A history of justice

Downtown Auburn courthouse ‘mythological,’ powerful to many
By: Jenifer Gee Journal Staff Writer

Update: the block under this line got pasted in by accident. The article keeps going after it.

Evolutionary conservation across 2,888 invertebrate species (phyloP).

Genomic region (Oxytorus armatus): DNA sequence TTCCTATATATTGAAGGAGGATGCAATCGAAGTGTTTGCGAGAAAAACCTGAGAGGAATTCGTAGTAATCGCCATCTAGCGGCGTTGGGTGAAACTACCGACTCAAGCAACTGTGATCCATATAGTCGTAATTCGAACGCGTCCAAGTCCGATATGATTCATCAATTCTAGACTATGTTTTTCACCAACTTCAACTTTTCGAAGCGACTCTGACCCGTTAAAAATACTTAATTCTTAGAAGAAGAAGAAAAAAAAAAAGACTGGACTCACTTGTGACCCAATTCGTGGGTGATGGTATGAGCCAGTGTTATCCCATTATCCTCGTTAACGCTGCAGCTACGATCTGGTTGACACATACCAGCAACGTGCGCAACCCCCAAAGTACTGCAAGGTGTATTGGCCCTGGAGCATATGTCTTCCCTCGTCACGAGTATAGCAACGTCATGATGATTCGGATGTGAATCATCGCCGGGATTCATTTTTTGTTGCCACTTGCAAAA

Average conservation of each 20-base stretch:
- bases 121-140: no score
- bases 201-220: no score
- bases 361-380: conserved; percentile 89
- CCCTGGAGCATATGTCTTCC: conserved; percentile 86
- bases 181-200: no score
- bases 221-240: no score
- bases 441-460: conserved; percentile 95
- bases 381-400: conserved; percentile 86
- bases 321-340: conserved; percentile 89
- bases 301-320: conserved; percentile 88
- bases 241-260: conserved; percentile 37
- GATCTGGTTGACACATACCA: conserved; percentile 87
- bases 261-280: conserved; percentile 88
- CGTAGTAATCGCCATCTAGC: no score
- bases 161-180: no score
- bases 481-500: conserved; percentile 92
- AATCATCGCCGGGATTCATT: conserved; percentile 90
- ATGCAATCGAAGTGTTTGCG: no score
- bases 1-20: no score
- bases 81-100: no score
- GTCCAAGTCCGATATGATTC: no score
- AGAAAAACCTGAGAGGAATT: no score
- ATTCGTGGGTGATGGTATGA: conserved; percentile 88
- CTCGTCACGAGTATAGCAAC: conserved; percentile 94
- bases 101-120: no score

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It started out as a wood structure and evolved into perhaps one of the most notable physical marks of Auburn. The historic courthouse in Downtown has been the site of numerous court cases and is a respected landmark by many in the local law community. The landmark is a matter of pride for longtime Placer County Judge James Garbolino. When Garbolino was appointed in 1984, he originally heard cases in the Dewitt Center off Bell Road and Highway 49 because the historic courthouse was undergoing renovations. It wasn’t until about 1990 when cases could be held in the historic building. “To me it made a big difference in the way the public and litigants saw the entire system,” Garbolino said. “In the DeWitt Center, the surroundings gave the impression that nothing really important was happening.” The atmosphere changed drastically, however, when cases resumed in Downtown Auburn. “When we went back to the historic courthouse, it was very apparent that it was a more dignified building and atmosphere,” Garbolino said. “The courthouse litigants themselves acted entirely different. There was more respect.” Garbolino credits the courthouse committee for spearheading and maintaining the renovation process. The process to build the current structure was an almost 40-year journey. In 1851, some of the first court proceedings in Placer County took place in a wood and canvas structure located on Court Street in Auburn, according to information complied by Lori Smith, court historian. A year later, a $16,000 contract was awarded to build a permanent courthouse. On Dec. 10, 1853, court was in session at the two-story wooden courthouse. In 1868, the courthouse’s condition began to deteriorate and officials started to plan repairs. An 1891 Grand Jury reported that the courthouse was “old, unsightly and unsafe.” Following the report, a new courthouse was constructed at the cost of a little more than $172,000. John M. Curtis, who designed the San Francisco City Hall, was commissioned as the architect. Construction on the new courthouse began in 1894 and was finished four years later. One of the most famous cases tried in the historic courthouse occurred in the 1950s. A well-respected Presbyterian minister and his partner were found guilty of bilking a Loomis family of their savings. Together they convinced the family they were targets of an impending Internal Revenue Service raid. The reverend his partner said they would keep the money in a safe place but instead stole it. Garbolino said sugar was what eventually led investigators to arrest the duo. Garbolino explained that at one point the Loomis family’s home flooded. The family dried the money by putting it on cookie sheets and baking it in the oven. The district attorney at the time went to local banks and asked them if anyone had turned in musty money or money with sugar and flour attached to it. The money was traced to he minister and his partner. Both were arrested. The minister ultimately pleaded guilty while a jury found the partner guilty. “Many people believed he (the minister) was not capable of doing what he said he had done,” Garbolino said. “Some prominent city leaders attended the trial. It was quite a scene.” For long-time criminal defense attorney Mark Berg, the courthouse holds a special significance. Berg has worked in Auburn for the past 25 years. A career that included a short stint at the District Attorney’s Office and as a former president of the Placer County Bar Association. From a window in his office on 1515 Lincoln Way, Berg can see the over 100-year-old building. “I look at the courthouse in a mythological sense,” Berg said. “You feel a sense of pride. We have such a beautiful building that represents such a profound part of our system.” District Attorney Brad Fenocchio said the historic courthouse has served as stepping stone for judges and attorneys who have made their mark not only on the county, but also the state. “It has been a place where a great deal has happened that has set the tone for where society is today,” Fenocchio said. Since Fenocchio came to the county in 1985, there have been numerous significant cases his office has tried. “We’ve tried murder cases, rape cases, child molestation cases – the variety of horrifying things that people inflict on one another,” Fenocchio said. “Some have been favorable for the prosecution, some have not.” While most court proceedings will now take place at the new Bill Santucci Justice Center in Roseville, the historic courthouse will always hold a special significance for those who have worked in its halls. “It was just really a privilege to be able to sit in that courthouse and be a part of the justice system there because of its cultural and historical value,” Garbolino said. The Journal's Jenifer Gee can be reached at or post a comment. ---------- Fast facts: Historic Auburn Courthouse - Construction began on the current building in 1894 and was completed four years later - The current building was built for a little more than $172,000 - Architect John M. Curtis also designed the San Francisco City Hall - In 1960 the courthouse was deemed a “site possessing exceptional value” in the United States under the National Historical Preservation Act, according to Smith’s information. - Originally the courthouse housed several county offices including the sheriff’s office, district attorney, county superintendent, treasure, assessor, coroner and surveyor. Source: Lori Smith, Placer County Court Historian ---------- Judge James Garbolino Age: 65 Residence: Roseville Occupation: Placer County Superior Court judge appointed in 1984 District Attorney Brad Fenocchio Age: 60 History: Worked through night law school. Graduated from Lincoln University School of Law in Sacramento in 1977 Elected Placer County District Attorney in 1994, re-elected in 1998 and re-elected without opposition in 2002 Awards: In 2003, California Attorney General Bill Lockyear awarded the Placer County District Attorney’s Office with the Attorney General’s Distinguished Service Award for Elder Abuse Prosecution Criminal Defense Attorney Mark Berg Age: 59 Residence: Auburn Resume: Worked as a deputy district attorney for two years. Has been a criminal defense attorney in Placer County for 24 years. Notable: Acknowledged by author Steve Marini in best-sellers Compelling Evidence and Prime Witness ----------